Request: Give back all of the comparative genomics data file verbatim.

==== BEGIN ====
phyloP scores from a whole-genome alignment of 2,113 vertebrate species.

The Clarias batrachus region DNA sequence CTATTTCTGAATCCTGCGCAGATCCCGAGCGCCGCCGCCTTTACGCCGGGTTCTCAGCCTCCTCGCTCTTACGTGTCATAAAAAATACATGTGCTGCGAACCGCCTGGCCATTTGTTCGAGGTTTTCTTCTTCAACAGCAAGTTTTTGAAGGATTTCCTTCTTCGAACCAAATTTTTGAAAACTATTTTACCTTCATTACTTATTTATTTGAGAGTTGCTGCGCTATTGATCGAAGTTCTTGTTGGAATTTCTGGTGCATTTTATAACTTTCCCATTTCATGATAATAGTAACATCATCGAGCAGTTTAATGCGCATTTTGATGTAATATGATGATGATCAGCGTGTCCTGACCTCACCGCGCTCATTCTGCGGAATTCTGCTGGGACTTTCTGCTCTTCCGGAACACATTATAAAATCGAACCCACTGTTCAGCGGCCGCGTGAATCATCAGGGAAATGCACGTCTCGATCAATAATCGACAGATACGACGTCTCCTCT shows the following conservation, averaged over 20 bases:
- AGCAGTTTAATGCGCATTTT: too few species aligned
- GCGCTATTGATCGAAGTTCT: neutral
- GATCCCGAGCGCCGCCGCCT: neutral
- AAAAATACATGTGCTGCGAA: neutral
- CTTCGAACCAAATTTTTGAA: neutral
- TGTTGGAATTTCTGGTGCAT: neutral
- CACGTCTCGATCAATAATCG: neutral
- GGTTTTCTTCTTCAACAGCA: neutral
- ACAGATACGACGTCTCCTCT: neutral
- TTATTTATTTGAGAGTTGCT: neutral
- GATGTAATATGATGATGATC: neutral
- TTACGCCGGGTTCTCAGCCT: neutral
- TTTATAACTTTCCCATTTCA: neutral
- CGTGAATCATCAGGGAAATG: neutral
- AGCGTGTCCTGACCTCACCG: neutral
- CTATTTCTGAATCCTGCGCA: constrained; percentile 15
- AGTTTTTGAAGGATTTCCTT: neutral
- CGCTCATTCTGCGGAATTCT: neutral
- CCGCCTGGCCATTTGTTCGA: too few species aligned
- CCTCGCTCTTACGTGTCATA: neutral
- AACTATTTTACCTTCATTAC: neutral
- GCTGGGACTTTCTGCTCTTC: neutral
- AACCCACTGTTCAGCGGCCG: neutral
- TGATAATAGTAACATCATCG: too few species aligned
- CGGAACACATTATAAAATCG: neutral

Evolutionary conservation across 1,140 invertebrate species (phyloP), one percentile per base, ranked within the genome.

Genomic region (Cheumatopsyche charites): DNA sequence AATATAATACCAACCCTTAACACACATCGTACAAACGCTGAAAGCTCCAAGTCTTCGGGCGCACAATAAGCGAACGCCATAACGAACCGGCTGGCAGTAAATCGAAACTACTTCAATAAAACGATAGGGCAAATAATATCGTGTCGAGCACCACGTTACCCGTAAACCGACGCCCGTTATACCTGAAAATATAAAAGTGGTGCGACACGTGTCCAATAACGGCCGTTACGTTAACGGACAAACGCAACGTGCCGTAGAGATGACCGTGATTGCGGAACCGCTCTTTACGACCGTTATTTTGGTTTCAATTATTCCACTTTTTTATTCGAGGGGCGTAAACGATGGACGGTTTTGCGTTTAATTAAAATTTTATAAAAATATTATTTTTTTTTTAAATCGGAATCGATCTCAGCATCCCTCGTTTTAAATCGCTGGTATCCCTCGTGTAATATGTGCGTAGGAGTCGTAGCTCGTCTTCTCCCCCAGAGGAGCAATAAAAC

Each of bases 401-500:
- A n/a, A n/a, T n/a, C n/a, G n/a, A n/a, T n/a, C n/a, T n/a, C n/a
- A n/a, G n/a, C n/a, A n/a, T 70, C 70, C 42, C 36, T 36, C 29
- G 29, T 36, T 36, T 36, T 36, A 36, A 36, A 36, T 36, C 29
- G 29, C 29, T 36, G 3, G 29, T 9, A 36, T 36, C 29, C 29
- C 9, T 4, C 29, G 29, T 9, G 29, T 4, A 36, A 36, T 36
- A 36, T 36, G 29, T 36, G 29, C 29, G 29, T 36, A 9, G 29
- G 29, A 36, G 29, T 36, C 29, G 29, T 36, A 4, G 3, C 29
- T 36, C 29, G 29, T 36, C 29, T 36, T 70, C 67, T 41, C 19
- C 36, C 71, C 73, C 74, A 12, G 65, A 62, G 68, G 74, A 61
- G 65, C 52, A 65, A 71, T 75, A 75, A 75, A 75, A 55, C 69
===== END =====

phyloP scores from a whole-genome alignment of 2,113 vertebrate species.

The Clarias batrachus region DNA sequence CTATTTCTGAATCCTGCGCAGATCCCGAGCGCCGCCGCCTTTACGCCGGGTTCTCAGCCTCCTCGCTCTTACGTGTCATAAAAAATACATGTGCTGCGAACCGCCTGGCCATTTGTTCGAGGTTTTCTTCTTCAACAGCAAGTTTTTGAAGGATTTCCTTCTTCGAACCAAATTTTTGAAAACTATTTTACCTTCATTACTTATTTATTTGAGAGTTGCTGCGCTATTGATCGAAGTTCTTGTTGGAATTTCTGGTGCATTTTATAACTTTCCCATTTCATGATAATAGTAACATCATCGAGCAGTTTAATGCGCATTTTGATGTAATATGATGATGATCAGCGTGTCCTGACCTCACCGCGCTCATTCTGCGGAATTCTGCTGGGACTTTCTGCTCTTCCGGAACACATTATAAAATCGAACCCACTGTTCAGCGGCCGCGTGAATCATCAGGGAAATGCACGTCTCGATCAATAATCGACAGATACGACGTCTCCTCT shows the following conservation, averaged over 20 bases:
- AGCAGTTTAATGCGCATTTT: too few species aligned
- GCGCTATTGATCGAAGTTCT: neutral
- GATCCCGAGCGCCGCCGCCT: neutral
- AAAAATACATGTGCTGCGAA: neutral
- CTTCGAACCAAATTTTTGAA: neutral
- TGTTGGAATTTCTGGTGCAT: neutral
- CACGTCTCGATCAATAATCG: neutral
- GGTTTTCTTCTTCAACAGCA: neutral
- ACAGATACGACGTCTCCTCT: neutral
- TTATTTATTTGAGAGTTGCT: neutral
- GATGTAATATGATGATGATC: neutral
- TTACGCCGGGTTCTCAGCCT: neutral
- TTTATAACTTTCCCATTTCA: neutral
- CGTGAATCATCAGGGAAATG: neutral
- AGCGTGTCCTGACCTCACCG: neutral
- CTATTTCTGAATCCTGCGCA: constrained; percentile 15
- AGTTTTTGAAGGATTTCCTT: neutral
- CGCTCATTCTGCGGAATTCT: neutral
- CCGCCTGGCCATTTGTTCGA: too few species aligned
- CCTCGCTCTTACGTGTCATA: neutral
- AACTATTTTACCTTCATTAC: neutral
- GCTGGGACTTTCTGCTCTTC: neutral
- AACCCACTGTTCAGCGGCCG: neutral
- TGATAATAGTAACATCATCG: too few species aligned
- CGGAACACATTATAAAATCG: neutral

Evolutionary conservation across 1,140 invertebrate species (phyloP), one percentile per base, ranked within the genome.

Genomic region (Cheumatopsyche charites): DNA sequence AATATAATACCAACCCTTAACACACATCGTACAAACGCTGAAAGCTCCAAGTCTTCGGGCGCACAATAAGCGAACGCCATAACGAACCGGCTGGCAGTAAATCGAAACTACTTCAATAAAACGATAGGGCAAATAATATCGTGTCGAGCACCACGTTACCCGTAAACCGACGCCCGTTATACCTGAAAATATAAAAGTGGTGCGACACGTGTCCAATAACGGCCGTTACGTTAACGGACAAACGCAACGTGCCGTAGAGATGACCGTGATTGCGGAACCGCTCTTTACGACCGTTATTTTGGTTTCAATTATTCCACTTTTTTATTCGAGGGGCGTAAACGATGGACGGTTTTGCGTTTAATTAAAATTTTATAAAAATATTATTTTTTTTTTAAATCGGAATCGATCTCAGCATCCCTCGTTTTAAATCGCTGGTATCCCTCGTGTAATATGTGCGTAGGAGTCGTAGCTCGTCTTCTCCCCCAGAGGAGCAATAAAAC

Each of bases 401-500:
- A n/a, A n/a, T n/a, C n/a, G n/a, A n/a, T n/a, C n/a, T n/a, C n/a
- A n/a, G n/a, C n/a, A n/a, T 70, C 70, C 42, C 36, T 36, C 29
- G 29, T 36, T 36, T 36, T 36, A 36, A 36, A 36, T 36, C 29
- G 29, C 29, T 36, G 3, G 29, T 9, A 36, T 36, C 29, C 29
- C 9, T 4, C 29, G 29, T 9, G 29, T 4, A 36, A 36, T 36
- A 36, T 36, G 29, T 36, G 29, C 29, G 29, T 36, A 9, G 29
- G 29, A 36, G 29, T 36, C 29, G 29, T 36, A 4, G 3, C 29
- T 36, C 29, G 29, T 36, C 29, T 36, T 70, C 67, T 41, C 19
- C 36, C 71, C 73, C 74, A 12, G 65, A 62, G 68, G 74, A 61
- G 65, C 52, A 65, A 71, T 75, A 75, A 75, A 75, A 55, C 69